By John Gruber
Remember Bill Gates’s interview with Newsweek’s Steven Levy earlier this month? The one where Gates said, “Nowadays, security guys break the Mac every single day. Every single day, they come out with a total exploit, your machine can be taken over totally. I dare anybody to do that once a month on the Windows machine.”
Most of my criticism regarding this interview was, rightfully, directed at Gates. But I also wrote this, regarding Levy:
Gates’s claim about Mac OS X security is simply false. Flabbergastingly false. It’s irritating that Levy didn’t press him on this point, to ask for a few examples. …
Most of you reading Daring Fireball know these are silly statements that are obviously false. But what is the typical Newsweek reader to think of them — especially given that they stand unchallenged by Levy?
Levy wrote about this on his weblog a few days later, writing:
I have found that when one has limited time in an interview with someone like Bill Gates (not that there’s many like him), one’s time is better spent drawing out the genuinely interesting things that person has to say as opposed to engaging in lengthy debates on technical issues that almost certainly won’t be resolved on the spot. (That doesn’t mean I won’t repeat a question or push a point when I want to hear more on a certain issue, or I feel that persisting will be beneficial to the interview.) The interview was to focus on Vista, and I had some specific areas involving Gates’s thoughts and involvement in that OS (and the next!) that I hoped to cover. …
Gruber professes to worry about “the typical Newsweek reader” being misled by Gates’s claims. Spare me. I think that Newsweek’s online readers are smart enough to understand that Bill Gates is a passionate partisan of Microsoft, and to assess his comments on the competition in that spirit.
I linked to his weblog post, quoted the above, and added “Fair enough.”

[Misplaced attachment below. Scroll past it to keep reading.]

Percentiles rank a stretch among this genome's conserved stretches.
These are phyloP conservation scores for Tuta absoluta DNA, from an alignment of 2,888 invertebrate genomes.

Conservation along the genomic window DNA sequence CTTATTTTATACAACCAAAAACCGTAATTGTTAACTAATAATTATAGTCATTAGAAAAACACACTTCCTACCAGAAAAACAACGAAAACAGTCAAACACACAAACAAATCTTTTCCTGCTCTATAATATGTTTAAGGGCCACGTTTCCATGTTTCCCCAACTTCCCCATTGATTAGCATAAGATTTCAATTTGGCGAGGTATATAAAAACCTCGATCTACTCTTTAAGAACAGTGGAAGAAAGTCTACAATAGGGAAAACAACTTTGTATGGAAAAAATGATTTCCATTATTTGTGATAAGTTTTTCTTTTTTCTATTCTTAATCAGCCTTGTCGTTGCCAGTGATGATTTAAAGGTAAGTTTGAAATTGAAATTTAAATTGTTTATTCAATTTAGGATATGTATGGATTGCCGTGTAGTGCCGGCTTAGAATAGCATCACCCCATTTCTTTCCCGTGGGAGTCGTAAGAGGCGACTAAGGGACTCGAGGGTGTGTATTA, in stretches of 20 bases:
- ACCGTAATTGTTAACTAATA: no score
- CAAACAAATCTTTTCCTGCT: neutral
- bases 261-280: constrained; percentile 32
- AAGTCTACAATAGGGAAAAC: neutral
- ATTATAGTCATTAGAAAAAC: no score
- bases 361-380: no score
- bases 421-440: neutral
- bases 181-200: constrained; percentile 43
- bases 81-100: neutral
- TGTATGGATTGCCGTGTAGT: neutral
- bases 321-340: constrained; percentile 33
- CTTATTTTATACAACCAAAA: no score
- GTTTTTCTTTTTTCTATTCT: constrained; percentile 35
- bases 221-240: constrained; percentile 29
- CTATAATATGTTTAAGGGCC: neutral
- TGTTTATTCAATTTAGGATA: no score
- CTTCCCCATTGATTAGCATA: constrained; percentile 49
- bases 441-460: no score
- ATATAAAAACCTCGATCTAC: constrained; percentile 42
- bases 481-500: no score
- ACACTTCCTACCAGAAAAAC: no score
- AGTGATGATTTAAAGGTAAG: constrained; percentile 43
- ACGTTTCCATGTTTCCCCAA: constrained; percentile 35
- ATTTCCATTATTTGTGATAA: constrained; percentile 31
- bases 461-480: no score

A bunch of DF readers emailed me after that, more or less all saying the same thing: That I’d let Levy off the hook too easily, that what he wrote was certainly not “fair enough”.
I’ve been thinking about it ever since, and I agree.1
The reason people read magazines like Newsweek is that they trust that writers like Levy are knowledgable experts who are working to present the truth. Levy is an expert, and he’s been one of my favorite writers since his days as a Macworld columnist in the early ’90s. But in this case, I think he’s wrong.
I do agree with Levy that it wouldn’t be worthwhile to engage a busy interview subject such as Gates “in lengthy debates on technical issues that almost certainly won’t be resolved on the spot”. But a lengthy debate wouldn’t have been necessary in this case. A simple, “I haven’t heard of any such exploits — what’s your source for that?” would have sufficed.
Here’s the key: What Gates claimed was not subjective. If he had simply said, say, “Vista is way more secure than Mac OS X,” that would be subjective. Reasonable people could reasonably disagree with that, but I think it would have been perfectly fair for Levy to let it stand uncontested in the interview.
Or take Steve Jobs’s repeated claims that the iPhone is “five years ahead” of anyone else in the smartphone market. That’s clearly debatable, but also just as clearly subjective. My guess is that Jobs is wrong — that a Windows Mobile or BlackBerry phone from 2012 is probably going to be better than an iPhone from 2007 — but there’s no way to prove that now, and it’s hard to see how quoting Jobs’s claim without disputing it would create any confusion regarding Apple’s competitors.
But what Gates said about Mac OS X security was objectively false. It wasn’t his opinion, and it wasn’t an exaggeration of something that was more or less true. It was flat-out false.
Sure, some of Newsweek’s online readers2 saw through this, but my guess is that the only ones who did were those who were already at least vaguely informed about the general state of Mac OS X security, and I think that’s a very small minority of Levy’s readers. I think most readers assume that if it were false, then Levy would have called him on it — and so conversely, Levy’s silence means it must be true, or at least arguably true.
That Gates is a “passionate partisan” doesn’t grant him a license to say whatever he wants, truth be damned, about his competition. Clearly there’s some line in the sand that Gates couldn’t cross, some sort of untrue statement that would have demanded a “What’s your source for that?” response. I’m sticking with my original assessment that Gates’s “Every single day, they come out with a total exploit, your [Mac] can be taken over totally” remark was over that line.
And I thank all of you who emailed me about this; I get far more complimentary emails than critical ones, but the critical ones are always welcome and appreciated. ↩
Levy’s interview with Gates was only published online, not in Newsweek’s print edition. Update: The interview did appear in at least some print editions of Newsweek in Europe, however. ↩